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Tenor James Benjamin Rodgers surveys the music of Kurt Weill in a salon setting

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Yesterday afternoon Merola alumnus tenor James Benjamin Rodgers returned to San Francisco to give a launch recital for his new CD, Exiled: The Evolution of Kurt Weill. The venue was the home of Peter Winkelstein, where Rodgers lived as a guest during his Merola summer in 2008; but this house concert was open to the general public on the very limited basis of available seating in the living room. Rodgers performed all of the selections on his recording, as well as ten more, all couched in an informative biographical narrative.

The result was a rather long affair, longer than one tends to associate with “salon” settings. In fairness, however, the subject matter is more imposing than many would think. Stephen Hinton’s Weill’s Music Theater: Stages of Reform runs to almost 600 pages. In preparing his program, Rodgers had to worry more about exclusion than inclusion; and, writing from the point of view of one who read (and then wrote about) Hinton’s book, I have to say that he made some excellent decisions in lopping off large bleeding chunks of the full Weill biography.

On the other hand I am not sure that exile was really the theme of the narrative that Rodgers developed to serve as a spinal cord for the songs he selected to perform. Indeed, during the second half of the program, which was devoted entirely to Weill’s activities in the United States, Rodgers reminded his audience that, once he achieved citizenship, Weill insisted on calling himself an American. He may have been born in Germany; but the theme of the first half of Rodgers’ program was about Germany’s rejection of Weill, which, thanks of Nazi expansionism reached all the way to Paris, his first move in avoiding Adolf Hitler’s clutches.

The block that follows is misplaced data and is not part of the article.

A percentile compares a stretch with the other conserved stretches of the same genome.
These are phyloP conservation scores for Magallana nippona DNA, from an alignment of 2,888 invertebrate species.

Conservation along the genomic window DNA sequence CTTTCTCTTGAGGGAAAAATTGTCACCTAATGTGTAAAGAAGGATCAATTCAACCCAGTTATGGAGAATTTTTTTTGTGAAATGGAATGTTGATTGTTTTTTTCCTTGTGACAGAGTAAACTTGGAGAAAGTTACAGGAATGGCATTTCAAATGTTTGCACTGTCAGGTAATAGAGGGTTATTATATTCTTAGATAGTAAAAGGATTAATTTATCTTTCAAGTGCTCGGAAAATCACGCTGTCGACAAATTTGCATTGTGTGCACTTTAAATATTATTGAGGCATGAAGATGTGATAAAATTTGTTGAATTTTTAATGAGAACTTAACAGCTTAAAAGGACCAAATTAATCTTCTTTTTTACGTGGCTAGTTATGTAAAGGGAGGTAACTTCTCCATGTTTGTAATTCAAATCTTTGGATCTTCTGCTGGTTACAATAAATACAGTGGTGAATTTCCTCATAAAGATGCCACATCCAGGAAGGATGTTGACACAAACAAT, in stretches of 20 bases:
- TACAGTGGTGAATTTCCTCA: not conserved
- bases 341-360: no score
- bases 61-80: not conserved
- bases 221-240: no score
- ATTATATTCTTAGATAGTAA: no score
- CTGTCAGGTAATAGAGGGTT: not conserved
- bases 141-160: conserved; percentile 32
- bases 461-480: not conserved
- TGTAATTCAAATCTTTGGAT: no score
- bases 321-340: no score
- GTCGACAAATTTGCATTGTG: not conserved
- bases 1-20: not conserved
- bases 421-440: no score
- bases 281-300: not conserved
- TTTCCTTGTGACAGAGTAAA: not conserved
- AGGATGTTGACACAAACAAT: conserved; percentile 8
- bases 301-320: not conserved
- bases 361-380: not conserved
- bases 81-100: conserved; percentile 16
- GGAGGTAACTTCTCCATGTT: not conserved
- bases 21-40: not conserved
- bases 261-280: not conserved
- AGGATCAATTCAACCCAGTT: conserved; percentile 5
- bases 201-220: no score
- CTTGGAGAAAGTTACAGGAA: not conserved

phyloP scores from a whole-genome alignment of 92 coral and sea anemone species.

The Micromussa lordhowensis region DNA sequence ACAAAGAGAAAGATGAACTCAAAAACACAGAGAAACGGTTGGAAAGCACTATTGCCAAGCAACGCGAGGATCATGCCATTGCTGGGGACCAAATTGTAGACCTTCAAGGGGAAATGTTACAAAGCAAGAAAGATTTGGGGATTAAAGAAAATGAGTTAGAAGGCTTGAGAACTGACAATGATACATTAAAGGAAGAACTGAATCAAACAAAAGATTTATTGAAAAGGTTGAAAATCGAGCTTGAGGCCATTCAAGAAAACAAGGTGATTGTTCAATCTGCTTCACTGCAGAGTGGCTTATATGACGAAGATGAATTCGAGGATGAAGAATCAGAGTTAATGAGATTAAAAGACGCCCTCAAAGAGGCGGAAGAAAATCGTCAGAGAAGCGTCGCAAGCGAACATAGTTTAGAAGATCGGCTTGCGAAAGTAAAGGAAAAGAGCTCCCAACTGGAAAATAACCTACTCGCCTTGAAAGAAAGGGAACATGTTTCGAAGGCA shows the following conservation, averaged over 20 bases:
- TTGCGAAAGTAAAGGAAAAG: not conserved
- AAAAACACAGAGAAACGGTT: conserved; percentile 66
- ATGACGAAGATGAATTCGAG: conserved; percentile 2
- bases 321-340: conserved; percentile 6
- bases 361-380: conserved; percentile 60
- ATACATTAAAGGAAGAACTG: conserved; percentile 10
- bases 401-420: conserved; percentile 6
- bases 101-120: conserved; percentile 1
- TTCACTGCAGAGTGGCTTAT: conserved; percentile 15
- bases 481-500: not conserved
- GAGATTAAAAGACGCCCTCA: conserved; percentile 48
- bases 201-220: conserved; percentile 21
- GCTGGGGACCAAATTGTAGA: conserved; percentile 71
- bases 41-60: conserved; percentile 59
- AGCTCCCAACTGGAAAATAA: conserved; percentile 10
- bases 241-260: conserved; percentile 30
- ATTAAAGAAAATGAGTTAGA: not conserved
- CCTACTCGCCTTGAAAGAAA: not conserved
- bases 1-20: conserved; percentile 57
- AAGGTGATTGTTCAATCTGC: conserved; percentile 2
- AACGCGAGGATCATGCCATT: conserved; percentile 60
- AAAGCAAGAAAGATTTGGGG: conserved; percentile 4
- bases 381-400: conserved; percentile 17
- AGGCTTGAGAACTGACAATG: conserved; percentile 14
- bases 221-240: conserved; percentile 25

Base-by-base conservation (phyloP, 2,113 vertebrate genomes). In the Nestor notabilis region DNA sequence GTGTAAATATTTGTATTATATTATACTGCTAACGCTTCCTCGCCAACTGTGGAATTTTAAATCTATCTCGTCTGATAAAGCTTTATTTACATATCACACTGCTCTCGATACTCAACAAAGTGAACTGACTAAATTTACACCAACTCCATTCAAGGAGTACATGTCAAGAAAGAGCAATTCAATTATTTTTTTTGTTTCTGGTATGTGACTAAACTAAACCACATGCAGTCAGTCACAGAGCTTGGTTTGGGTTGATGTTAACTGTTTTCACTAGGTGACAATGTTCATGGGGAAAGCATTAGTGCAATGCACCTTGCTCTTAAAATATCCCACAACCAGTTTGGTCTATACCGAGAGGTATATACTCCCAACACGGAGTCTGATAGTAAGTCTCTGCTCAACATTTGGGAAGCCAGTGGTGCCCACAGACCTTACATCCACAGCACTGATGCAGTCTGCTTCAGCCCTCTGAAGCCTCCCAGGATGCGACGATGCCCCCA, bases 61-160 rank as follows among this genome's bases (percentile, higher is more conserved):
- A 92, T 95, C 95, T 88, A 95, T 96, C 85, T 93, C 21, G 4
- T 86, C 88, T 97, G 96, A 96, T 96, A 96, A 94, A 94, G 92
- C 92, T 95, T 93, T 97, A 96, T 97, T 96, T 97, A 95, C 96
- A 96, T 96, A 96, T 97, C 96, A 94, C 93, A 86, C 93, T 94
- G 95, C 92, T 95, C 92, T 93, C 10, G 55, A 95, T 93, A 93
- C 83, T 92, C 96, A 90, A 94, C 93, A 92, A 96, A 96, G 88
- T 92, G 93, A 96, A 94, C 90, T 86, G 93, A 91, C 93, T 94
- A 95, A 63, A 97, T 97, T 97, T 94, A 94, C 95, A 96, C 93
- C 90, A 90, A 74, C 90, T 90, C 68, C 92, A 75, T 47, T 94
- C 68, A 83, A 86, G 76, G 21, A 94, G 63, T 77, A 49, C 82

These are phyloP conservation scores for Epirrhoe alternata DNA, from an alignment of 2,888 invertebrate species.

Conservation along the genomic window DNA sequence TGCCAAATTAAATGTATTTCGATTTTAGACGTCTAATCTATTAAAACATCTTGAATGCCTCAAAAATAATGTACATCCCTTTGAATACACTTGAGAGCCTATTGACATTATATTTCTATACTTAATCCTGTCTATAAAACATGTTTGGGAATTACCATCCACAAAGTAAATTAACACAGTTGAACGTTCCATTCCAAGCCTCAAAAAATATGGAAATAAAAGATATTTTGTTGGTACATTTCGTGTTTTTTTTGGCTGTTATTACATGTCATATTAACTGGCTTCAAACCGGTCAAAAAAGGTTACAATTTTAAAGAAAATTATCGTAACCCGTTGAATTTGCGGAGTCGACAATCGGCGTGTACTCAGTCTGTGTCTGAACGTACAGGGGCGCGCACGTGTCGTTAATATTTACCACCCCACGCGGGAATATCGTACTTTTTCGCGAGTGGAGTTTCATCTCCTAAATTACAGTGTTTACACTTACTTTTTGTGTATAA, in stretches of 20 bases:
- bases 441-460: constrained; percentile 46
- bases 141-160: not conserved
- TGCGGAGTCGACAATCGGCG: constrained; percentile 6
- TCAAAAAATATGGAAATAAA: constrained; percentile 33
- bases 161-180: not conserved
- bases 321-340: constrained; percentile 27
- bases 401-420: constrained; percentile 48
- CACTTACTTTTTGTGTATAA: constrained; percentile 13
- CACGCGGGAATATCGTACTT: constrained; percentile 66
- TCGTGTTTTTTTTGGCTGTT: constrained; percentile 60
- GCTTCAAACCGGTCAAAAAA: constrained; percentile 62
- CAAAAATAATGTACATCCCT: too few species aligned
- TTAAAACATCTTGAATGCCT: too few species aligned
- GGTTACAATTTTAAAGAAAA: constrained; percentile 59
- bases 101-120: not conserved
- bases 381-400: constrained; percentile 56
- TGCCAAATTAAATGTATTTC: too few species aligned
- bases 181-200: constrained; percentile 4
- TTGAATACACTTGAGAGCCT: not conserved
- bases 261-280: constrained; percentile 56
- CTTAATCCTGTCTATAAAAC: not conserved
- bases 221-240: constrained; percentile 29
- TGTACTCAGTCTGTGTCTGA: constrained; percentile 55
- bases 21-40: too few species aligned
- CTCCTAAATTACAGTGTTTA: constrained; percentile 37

I would therefore suggest that the theme behind the evolution of Weill’s work as a composer has less to do with exile and more to do with alienation. That alienation, in turn, derives from societies whose values have been corrupted; and the source of corruption tends to be an ideology in which market value is the only value that matters. Thus, the first song on the album (and the second on yesterday afternoon’s program) is all about the principle that one can only eat if one has money to pay for the bread. Of the two most nostalgic songs on the first half (both on the CD), one involves the private thoughts of a prostitute (Marie Galante) dreaming of escape from her life of “economic necessity” and the other is a dream of a utopian land that does not exist. (Youkali)

Even in the United States Weill ended up working on shows involving different aspects of “otherness.” These included a patient in psychiatric analysis (Lady in the Dark), the tragedy of apartheid (Lost in the Stars), and even the escapism of Mark Twain’s Huckleberry Finn (Weill’s unfinished project with Maxwell Anderson, A Raft on the River). Even when Weill is at his most lyric, one can still discern the ghosts of alienation in the background.

As a performer Rodgers was clearly comfortable with the demands of the works he had selected. There was a clarity to his diction that obviated the need to include any of the English-language song texts in the program book. His dynamics were occasionally a bit too strong for yesterday’s intimate setting, but those levels tended to underscore the irony that frequently shaded Weill’s musical colors of alienation.

Equally impressive, however, was the work of his accompanist (and wife) Jillian Zack, whose “background music” for Rodgers’ narrations broadened the musical scope beyond the songs on the program, including references to The Threepenny Opera, Rise and Fall of the City of Mahagonny, and “The Seven Deadly Sins.” This set a valuable context for the selected songs. Weill was actually a very economical composer. Much of his music arises from a vocabulary of motivic and structural tropes that date back to some of his earliest work. The context that Zack set with her interstitial material provided some informative nuts and bolts for those interested in a more detailed account of Weill’s craft.

The result was thus a highly stimulating “text and context” account of Weill’s music in which both performers contributed significantly to establishing both text and context.

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